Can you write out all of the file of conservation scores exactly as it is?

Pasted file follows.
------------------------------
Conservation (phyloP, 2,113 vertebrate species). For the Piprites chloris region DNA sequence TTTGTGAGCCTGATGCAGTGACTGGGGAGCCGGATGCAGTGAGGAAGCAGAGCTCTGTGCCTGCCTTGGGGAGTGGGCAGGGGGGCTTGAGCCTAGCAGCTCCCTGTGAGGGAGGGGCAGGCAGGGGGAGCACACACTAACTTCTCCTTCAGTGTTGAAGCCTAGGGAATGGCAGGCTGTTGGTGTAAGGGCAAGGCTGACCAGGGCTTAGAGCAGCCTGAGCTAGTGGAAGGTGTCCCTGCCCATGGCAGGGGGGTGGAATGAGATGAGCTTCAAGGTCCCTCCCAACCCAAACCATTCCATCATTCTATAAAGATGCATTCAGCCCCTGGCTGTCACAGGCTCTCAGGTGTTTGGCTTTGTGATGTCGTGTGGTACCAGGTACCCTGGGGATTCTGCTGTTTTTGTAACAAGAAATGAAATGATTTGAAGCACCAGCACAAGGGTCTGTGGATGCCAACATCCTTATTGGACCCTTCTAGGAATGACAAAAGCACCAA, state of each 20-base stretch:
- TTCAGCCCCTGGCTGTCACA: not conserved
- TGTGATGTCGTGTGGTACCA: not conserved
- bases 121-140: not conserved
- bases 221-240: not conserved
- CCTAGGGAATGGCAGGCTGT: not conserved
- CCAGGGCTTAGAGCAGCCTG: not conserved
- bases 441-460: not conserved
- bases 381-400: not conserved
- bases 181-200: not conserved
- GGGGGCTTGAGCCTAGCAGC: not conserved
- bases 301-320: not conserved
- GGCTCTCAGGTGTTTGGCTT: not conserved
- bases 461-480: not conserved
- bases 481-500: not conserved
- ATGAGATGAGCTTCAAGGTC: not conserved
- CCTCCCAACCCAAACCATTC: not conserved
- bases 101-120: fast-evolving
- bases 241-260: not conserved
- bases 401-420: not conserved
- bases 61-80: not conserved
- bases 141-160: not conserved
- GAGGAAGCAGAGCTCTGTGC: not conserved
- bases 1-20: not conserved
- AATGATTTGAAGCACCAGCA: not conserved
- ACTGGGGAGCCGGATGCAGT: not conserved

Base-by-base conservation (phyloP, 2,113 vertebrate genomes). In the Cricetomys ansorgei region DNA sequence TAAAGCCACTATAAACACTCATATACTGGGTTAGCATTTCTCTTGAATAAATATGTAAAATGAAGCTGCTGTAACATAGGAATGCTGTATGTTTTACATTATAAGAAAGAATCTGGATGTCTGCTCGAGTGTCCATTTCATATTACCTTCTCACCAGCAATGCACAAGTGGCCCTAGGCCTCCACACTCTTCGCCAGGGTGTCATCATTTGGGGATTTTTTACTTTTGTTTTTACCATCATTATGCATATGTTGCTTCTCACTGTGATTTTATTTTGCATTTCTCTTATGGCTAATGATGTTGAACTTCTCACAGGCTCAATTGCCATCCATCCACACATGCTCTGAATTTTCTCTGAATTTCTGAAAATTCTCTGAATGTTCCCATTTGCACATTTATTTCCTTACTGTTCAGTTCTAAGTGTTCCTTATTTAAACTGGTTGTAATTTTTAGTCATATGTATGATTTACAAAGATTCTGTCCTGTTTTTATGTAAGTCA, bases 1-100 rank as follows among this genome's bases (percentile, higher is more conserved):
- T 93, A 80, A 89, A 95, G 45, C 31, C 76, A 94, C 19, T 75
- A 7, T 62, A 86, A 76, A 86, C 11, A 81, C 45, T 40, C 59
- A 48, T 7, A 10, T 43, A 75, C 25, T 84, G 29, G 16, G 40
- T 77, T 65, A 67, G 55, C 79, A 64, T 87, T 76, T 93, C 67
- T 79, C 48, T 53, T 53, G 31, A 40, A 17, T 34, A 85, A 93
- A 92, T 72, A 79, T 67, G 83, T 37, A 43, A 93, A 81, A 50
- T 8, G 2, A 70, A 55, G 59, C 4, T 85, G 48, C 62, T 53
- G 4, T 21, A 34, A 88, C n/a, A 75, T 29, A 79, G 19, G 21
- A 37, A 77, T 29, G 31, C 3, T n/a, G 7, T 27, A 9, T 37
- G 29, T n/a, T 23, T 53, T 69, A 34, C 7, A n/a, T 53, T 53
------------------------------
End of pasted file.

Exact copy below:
Conservation (phyloP, 2,113 vertebrate species). For the Piprites chloris region DNA sequence TTTGTGAGCCTGATGCAGTGACTGGGGAGCCGGATGCAGTGAGGAAGCAGAGCTCTGTGCCTGCCTTGGGGAGTGGGCAGGGGGGCTTGAGCCTAGCAGCTCCCTGTGAGGGAGGGGCAGGCAGGGGGAGCACACACTAACTTCTCCTTCAGTGTTGAAGCCTAGGGAATGGCAGGCTGTTGGTGTAAGGGCAAGGCTGACCAGGGCTTAGAGCAGCCTGAGCTAGTGGAAGGTGTCCCTGCCCATGGCAGGGGGGTGGAATGAGATGAGCTTCAAGGTCCCTCCCAACCCAAACCATTCCATCATTCTATAAAGATGCATTCAGCCCCTGGCTGTCACAGGCTCTCAGGTGTTTGGCTTTGTGATGTCGTGTGGTACCAGGTACCCTGGGGATTCTGCTGTTTTTGTAACAAGAAATGAAATGATTTGAAGCACCAGCACAAGGGTCTGTGGATGCCAACATCCTTATTGGACCCTTCTAGGAATGACAAAAGCACCAA, state of each 20-base stretch:
- TTCAGCCCCTGGCTGTCACA: not conserved
- TGTGATGTCGTGTGGTACCA: not conserved
- bases 121-140: not conserved
- bases 221-240: not conserved
- CCTAGGGAATGGCAGGCTGT: not conserved
- CCAGGGCTTAGAGCAGCCTG: not conserved
- bases 441-460: not conserved
- bases 381-400: not conserved
- bases 181-200: not conserved
- GGGGGCTTGAGCCTAGCAGC: not conserved
- bases 301-320: not conserved
- GGCTCTCAGGTGTTTGGCTT: not conserved
- bases 461-480: not conserved
- bases 481-500: not conserved
- ATGAGATGAGCTTCAAGGTC: not conserved
- CCTCCCAACCCAAACCATTC: not conserved
- bases 101-120: fast-evolving
- bases 241-260: not conserved
- bases 401-420: not conserved
- bases 61-80: not conserved
- bases 141-160: not conserved
- GAGGAAGCAGAGCTCTGTGC: not conserved
- bases 1-20: not conserved
- AATGATTTGAAGCACCAGCA: not conserved
- ACTGGGGAGCCGGATGCAGT: not conserved

Base-by-base conservation (phyloP, 2,113 vertebrate genomes). In the Cricetomys ansorgei region DNA sequence TAAAGCCACTATAAACACTCATATACTGGGTTAGCATTTCTCTTGAATAAATATGTAAAATGAAGCTGCTGTAACATAGGAATGCTGTATGTTTTACATTATAAGAAAGAATCTGGATGTCTGCTCGAGTGTCCATTTCATATTACCTTCTCACCAGCAATGCACAAGTGGCCCTAGGCCTCCACACTCTTCGCCAGGGTGTCATCATTTGGGGATTTTTTACTTTTGTTTTTACCATCATTATGCATATGTTGCTTCTCACTGTGATTTTATTTTGCATTTCTCTTATGGCTAATGATGTTGAACTTCTCACAGGCTCAATTGCCATCCATCCACACATGCTCTGAATTTTCTCTGAATTTCTGAAAATTCTCTGAATGTTCCCATTTGCACATTTATTTCCTTACTGTTCAGTTCTAAGTGTTCCTTATTTAAACTGGTTGTAATTTTTAGTCATATGTATGATTTACAAAGATTCTGTCCTGTTTTTATGTAAGTCA, bases 1-100 rank as follows among this genome's bases (percentile, higher is more conserved):
- T 93, A 80, A 89, A 95, G 45, C 31, C 76, A 94, C 19, T 75
- A 7, T 62, A 86, A 76, A 86, C 11, A 81, C 45, T 40, C 59
- A 48, T 7, A 10, T 43, A 75, C 25, T 84, G 29, G 16, G 40
- T 77, T 65, A 67, G 55, C 79, A 64, T 87, T 76, T 93, C 67
- T 79, C 48, T 53, T 53, G 31, A 40, A 17, T 34, A 85, A 93
- A 92, T 72, A 79, T 67, G 83, T 37, A 43, A 93, A 81, A 50
- T 8, G 2, A 70, A 55, G 59, C 4, T 85, G 48, C 62, T 53
- G 4, T 21, A 34, A 88, C n/a, A 75, T 29, A 79, G 19, G 21
- A 37, A 77, T 29, G 31, C 3, T n/a, G 7, T 27, A 9, T 37
- G 29, T n/a, T 23, T 53, T 69, A 34, C 7, A n/a, T 53, T 53